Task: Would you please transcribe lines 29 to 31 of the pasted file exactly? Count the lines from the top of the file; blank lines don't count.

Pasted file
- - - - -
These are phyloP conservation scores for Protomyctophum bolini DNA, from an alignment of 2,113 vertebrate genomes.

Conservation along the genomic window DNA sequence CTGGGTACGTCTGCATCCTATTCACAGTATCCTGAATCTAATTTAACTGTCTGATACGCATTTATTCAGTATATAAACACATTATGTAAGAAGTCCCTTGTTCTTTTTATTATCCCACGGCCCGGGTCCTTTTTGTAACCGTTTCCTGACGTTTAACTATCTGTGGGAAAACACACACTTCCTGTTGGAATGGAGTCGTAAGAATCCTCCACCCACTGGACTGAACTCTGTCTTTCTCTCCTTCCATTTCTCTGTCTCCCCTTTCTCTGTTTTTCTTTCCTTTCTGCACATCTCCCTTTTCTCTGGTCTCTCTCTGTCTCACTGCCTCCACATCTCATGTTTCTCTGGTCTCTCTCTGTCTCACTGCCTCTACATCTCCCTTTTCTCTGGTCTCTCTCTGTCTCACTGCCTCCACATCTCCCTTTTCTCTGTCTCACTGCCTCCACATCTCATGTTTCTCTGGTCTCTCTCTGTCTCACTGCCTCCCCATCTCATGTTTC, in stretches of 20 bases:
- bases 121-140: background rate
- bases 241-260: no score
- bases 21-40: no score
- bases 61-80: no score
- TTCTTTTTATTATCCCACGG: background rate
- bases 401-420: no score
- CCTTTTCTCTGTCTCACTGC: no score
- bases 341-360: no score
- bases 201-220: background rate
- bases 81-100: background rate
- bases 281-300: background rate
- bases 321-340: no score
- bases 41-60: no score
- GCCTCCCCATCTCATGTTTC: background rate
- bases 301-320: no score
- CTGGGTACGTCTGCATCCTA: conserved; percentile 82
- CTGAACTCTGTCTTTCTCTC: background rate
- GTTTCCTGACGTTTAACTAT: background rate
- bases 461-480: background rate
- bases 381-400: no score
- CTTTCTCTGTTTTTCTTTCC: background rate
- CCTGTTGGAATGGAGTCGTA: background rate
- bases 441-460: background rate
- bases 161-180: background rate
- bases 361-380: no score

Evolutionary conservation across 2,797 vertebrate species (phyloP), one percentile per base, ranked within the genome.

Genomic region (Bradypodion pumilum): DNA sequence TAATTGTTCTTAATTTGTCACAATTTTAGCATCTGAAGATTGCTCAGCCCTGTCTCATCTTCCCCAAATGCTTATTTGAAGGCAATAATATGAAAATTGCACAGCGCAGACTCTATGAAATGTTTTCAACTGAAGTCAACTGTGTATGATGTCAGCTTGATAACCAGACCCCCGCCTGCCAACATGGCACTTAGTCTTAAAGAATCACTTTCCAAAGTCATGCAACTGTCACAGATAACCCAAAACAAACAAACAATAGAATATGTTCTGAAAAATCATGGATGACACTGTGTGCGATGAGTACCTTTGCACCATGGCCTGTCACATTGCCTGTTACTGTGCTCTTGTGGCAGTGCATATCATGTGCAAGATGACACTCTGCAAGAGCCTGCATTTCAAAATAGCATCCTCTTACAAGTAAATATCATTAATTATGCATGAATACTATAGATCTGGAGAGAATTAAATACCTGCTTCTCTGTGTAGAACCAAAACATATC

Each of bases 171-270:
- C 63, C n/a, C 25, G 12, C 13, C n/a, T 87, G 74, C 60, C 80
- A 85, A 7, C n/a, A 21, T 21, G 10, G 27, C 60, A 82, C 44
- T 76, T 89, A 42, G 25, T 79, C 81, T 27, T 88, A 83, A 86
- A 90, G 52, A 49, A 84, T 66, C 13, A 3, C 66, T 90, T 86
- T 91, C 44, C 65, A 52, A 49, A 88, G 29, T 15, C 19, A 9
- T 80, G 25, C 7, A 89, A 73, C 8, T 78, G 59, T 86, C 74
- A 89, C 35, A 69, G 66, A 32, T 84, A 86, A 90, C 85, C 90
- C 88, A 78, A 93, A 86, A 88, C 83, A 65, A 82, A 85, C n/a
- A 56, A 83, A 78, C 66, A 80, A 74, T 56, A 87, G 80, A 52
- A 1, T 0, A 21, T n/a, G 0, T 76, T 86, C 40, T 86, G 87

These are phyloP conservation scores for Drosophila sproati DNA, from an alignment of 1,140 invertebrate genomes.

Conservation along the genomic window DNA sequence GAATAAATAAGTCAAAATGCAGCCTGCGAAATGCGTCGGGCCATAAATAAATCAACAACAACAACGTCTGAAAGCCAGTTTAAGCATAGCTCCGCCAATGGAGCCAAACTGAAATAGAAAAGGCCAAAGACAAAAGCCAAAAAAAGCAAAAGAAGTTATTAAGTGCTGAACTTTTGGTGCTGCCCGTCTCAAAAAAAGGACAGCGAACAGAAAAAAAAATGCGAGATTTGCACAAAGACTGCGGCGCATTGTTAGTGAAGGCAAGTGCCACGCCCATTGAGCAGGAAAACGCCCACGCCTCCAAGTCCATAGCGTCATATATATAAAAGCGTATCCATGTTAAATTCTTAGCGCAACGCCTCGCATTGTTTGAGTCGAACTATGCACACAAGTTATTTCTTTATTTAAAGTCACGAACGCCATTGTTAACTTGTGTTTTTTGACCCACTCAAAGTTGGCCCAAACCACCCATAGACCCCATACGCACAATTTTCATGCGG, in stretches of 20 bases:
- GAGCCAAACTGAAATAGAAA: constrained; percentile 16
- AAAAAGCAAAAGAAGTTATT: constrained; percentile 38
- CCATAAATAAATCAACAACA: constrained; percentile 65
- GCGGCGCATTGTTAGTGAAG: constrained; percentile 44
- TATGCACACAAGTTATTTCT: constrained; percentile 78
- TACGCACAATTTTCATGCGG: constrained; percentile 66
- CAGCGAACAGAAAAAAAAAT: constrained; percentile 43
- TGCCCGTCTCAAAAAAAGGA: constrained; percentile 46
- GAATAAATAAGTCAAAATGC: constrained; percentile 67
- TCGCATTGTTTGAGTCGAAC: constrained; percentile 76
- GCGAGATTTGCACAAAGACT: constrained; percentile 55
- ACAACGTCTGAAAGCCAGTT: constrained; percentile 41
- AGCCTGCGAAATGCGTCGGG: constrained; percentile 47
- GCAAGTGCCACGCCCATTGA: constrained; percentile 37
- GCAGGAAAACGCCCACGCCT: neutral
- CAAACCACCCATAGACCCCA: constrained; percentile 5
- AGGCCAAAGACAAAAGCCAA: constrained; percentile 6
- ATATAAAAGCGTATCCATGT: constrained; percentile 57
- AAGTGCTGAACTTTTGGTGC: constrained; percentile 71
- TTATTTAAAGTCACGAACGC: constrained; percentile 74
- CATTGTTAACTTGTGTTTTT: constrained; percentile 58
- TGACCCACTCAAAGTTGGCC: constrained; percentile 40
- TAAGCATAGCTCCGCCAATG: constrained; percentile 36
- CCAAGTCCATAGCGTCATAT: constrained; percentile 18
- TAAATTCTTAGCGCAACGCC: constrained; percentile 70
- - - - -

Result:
Genomic region (Bradypodion pumilum): DNA sequence TAATTGTTCTTAATTTGTCACAATTTTAGCATCTGAAGATTGCTCAGCCCTGTCTCATCTTCCCCAAATGCTTATTTGAAGGCAATAATATGAAAATTGCACAGCGCAGACTCTATGAAATGTTTTCAACTGAAGTCAACTGTGTATGATGTCAGCTTGATAACCAGACCCCCGCCTGCCAACATGGCACTTAGTCTTAAAGAATCACTTTCCAAAGTCATGCAACTGTCACAGATAACCCAAAACAAACAAACAATAGAATATGTTCTGAAAAATCATGGATGACACTGTGTGCGATGAGTACCTTTGCACCATGGCCTGTCACATTGCCTGTTACTGTGCTCTTGTGGCAGTGCATATCATGTGCAAGATGACACTCTGCAAGAGCCTGCATTTCAAAATAGCATCCTCTTACAAGTAAATATCATTAATTATGCATGAATACTATAGATCTGGAGAGAATTAAATACCTGCTTCTCTGTGTAGAACCAAAACATATC

Each of bases 171-270:
- C 63, C n/a, C 25, G 12, C 13, C n/a, T 87, G 74, C 60, C 80